Stories by Henry Lawson
Poems by Henry Lawson
1867 - 1922
Henry Lawson is remembered today as Australia's poet of the people. His difficulties in life shaped his writings and are what makes them an inspiration to many Australians.
Henry Lawson was born on 17 June 1867, on a goldfield in rural Grenfell, New South Wales. His father, Peter Lawson (born Niels Hertzberg Larsen) was a Norwegian sailor who settled in Australia.
Henry's mother was Louisa Albury Lawson, who was a writer herself. Read her poetry
Lawson's life was difficult from the beginning. The family was very poor and often on the move as Peter Lawson followed opportunities for work.
With Louisa's urging, they eventually settled down on a small farm, however Peter was often away for longer and longer periods of time on contracting jobs. Louisa was left alone to do the hard work of caring for the family and farm and enduring the loneliness.
Problems continued to plague Henry's childhood. At age 9 he went partially deaf as a result of an ear infection. That progressed until at age 14 be became totally deaf. As a shy, sensitive child growing up, he was tormented by children at school. As a result, Henry became a loner spending his time watching instead of being involved with those around him. This provided the pattern for his life and the reason his poems, many feel, capture the Australian way of life.
In 1883 Louisa left Henry's father and moved to Sydney where she started up a boarding house. Henry later moved to Sydney and was re-united with his mother. In 1887-8 he and his mother edited the Republican, a publication calling for all Australians to unite under the ' flag of a Federated Australia'.
Louisa went on to become one of Australia's early feminists and is credited with helping make women's vote a precondition of a federated Australia. Henry's exposure to his mother's political and journalistic efforts helped shape his writings. In 1888 his first short story "His Father's Mate" was published in the Bulletin. In 1890 he took up a position writing for the Albany Observer.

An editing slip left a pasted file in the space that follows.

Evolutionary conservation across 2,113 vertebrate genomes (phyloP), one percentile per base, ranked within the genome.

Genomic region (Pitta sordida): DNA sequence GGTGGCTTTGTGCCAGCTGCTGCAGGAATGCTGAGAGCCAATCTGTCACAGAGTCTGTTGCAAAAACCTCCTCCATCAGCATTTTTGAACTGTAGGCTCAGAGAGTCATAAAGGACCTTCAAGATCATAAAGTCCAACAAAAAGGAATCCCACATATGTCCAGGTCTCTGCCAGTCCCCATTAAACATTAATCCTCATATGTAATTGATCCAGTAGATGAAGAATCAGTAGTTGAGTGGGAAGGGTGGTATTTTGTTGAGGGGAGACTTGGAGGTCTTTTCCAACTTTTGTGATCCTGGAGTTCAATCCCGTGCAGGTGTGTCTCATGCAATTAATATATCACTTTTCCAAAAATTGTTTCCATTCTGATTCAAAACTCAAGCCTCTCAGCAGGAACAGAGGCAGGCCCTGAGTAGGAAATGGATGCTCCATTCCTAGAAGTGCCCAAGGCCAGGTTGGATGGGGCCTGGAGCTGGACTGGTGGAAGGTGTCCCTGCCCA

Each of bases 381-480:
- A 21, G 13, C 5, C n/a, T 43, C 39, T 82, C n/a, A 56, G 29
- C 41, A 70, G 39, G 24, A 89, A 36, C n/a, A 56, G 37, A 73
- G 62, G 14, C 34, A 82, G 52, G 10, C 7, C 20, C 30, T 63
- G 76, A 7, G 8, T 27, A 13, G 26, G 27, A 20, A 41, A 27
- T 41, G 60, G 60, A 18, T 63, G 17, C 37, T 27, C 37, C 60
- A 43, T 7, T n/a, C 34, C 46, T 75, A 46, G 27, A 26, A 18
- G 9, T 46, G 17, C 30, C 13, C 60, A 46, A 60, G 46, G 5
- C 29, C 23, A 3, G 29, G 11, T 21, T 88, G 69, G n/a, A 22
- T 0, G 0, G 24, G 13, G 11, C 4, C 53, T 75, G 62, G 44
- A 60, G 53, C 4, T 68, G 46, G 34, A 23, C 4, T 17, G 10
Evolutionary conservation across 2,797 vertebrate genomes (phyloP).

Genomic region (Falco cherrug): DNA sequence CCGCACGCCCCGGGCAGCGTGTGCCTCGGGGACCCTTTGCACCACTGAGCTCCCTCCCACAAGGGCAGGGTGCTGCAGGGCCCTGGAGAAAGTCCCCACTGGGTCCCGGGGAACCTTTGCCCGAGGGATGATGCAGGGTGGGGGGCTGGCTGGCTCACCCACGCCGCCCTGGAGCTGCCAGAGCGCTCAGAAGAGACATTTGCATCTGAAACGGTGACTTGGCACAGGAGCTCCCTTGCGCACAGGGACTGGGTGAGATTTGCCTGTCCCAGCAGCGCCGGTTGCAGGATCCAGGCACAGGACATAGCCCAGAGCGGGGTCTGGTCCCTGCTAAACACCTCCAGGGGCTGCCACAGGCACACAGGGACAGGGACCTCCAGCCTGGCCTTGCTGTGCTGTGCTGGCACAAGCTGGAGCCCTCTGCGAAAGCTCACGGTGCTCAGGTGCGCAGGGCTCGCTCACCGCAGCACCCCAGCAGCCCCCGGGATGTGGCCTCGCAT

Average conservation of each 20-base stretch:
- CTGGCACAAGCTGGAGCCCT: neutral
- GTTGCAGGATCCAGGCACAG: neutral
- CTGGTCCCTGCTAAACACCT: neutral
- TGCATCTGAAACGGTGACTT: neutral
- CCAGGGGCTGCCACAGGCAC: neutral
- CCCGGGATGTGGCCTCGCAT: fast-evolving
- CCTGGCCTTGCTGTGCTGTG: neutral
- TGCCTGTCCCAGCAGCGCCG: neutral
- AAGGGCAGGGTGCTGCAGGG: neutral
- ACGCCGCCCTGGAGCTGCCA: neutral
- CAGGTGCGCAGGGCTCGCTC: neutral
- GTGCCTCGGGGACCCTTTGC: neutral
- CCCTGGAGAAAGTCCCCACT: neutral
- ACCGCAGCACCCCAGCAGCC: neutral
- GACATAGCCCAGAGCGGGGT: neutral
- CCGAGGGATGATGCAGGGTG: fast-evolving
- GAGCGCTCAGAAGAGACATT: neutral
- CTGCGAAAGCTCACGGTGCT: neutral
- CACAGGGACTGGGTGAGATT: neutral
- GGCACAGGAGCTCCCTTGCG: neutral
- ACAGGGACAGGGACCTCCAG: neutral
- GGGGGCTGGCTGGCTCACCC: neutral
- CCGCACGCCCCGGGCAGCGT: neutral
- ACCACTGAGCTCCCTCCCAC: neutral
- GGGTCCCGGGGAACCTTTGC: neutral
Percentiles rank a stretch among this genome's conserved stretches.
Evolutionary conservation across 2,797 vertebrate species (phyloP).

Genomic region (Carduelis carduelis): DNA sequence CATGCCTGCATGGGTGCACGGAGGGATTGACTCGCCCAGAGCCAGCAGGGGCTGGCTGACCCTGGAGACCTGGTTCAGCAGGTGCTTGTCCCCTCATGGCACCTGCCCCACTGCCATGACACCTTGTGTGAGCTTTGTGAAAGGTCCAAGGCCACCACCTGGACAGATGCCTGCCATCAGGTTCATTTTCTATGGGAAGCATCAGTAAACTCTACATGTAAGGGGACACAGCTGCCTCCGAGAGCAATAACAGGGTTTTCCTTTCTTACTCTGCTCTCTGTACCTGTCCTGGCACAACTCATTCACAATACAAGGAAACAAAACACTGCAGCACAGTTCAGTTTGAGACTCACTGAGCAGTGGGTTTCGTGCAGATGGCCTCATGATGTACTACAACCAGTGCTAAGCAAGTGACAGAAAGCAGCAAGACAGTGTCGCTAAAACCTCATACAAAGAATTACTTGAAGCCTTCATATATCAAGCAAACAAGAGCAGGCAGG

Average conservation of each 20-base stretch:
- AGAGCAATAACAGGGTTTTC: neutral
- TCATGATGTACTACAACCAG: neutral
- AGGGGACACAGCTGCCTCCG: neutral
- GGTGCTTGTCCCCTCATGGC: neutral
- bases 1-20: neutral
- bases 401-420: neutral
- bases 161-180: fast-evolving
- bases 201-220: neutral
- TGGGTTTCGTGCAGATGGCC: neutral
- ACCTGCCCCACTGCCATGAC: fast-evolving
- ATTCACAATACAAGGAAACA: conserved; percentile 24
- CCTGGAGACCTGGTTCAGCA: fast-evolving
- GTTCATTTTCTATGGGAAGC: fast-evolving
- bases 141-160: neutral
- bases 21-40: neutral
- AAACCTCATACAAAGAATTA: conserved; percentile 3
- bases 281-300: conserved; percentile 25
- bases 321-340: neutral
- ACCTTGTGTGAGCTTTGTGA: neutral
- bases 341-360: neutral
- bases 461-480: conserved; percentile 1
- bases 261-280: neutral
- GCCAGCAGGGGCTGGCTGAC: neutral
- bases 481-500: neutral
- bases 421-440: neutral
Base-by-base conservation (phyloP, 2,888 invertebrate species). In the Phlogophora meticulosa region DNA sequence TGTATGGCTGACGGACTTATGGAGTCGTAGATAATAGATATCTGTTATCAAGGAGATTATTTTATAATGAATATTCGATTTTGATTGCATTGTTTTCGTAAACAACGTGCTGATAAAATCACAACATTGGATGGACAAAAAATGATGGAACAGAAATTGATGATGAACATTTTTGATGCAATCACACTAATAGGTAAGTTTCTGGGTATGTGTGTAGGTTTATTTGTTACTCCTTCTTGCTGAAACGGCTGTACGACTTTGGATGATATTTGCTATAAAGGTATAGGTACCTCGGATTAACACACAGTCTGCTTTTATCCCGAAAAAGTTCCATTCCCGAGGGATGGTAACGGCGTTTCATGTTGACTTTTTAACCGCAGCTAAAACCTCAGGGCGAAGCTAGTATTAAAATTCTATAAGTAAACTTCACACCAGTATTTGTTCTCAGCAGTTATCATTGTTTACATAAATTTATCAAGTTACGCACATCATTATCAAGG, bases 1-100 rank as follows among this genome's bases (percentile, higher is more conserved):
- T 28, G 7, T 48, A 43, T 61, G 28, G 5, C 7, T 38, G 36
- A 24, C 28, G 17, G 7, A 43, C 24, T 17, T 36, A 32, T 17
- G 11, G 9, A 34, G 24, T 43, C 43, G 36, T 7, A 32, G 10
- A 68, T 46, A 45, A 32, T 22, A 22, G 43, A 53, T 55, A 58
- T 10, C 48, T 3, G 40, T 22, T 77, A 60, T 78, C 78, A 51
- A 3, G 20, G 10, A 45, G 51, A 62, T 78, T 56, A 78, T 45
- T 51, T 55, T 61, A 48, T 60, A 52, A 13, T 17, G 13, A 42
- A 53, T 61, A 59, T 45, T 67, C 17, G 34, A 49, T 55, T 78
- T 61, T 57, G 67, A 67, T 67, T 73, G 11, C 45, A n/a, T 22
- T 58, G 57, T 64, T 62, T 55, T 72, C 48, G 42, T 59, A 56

Henry fell in love with Mary Gilmore, a fellow writer, but she refused his marriage proposal. Years later in 1896 he married Bertha Bredt and had two children. Seeking a wider audience, the family sailed to England in 1900 where he did some of his best writing. Illness, bankruptcy and the English weather among other reasons caused the Lawsons to return to Australia in 1902.
In an unhappy marriage, Henry and Bertha separated and he started drinking heavily. Lawson's life was filled with disappointments and he became a bitter man. During the years 1905 to 1910 he was in and out of prison for inebriation and non-payment of maintenance. Henry's sadness became a theme in many of his poems. It was through his writing that he was able to express his feelings about the hardships of bush life, love won and lost, and living in a world that often confused him.
However, his life was not all sadness. He valued the friendships he made while talking to his mates over a beer. He was also known for his kindness to homeless people down on their luck. It was because he felt he didn't have much luck in his own life that he felt a connection to them.
At the end of his life Lawson became physically and mentally ill. Although he spent time in mental hospitals and rehabilitation sanatoriums, he never really recovered from his problems. Henry Lawson died 2 September 1922, at the age of 55, in Abbotsford, NSW.
Despite his problems, he never lost the people's admiration. As a sign of respect, the Australian government gave him a state funeral - the first for a writer.
Lawson's works include:
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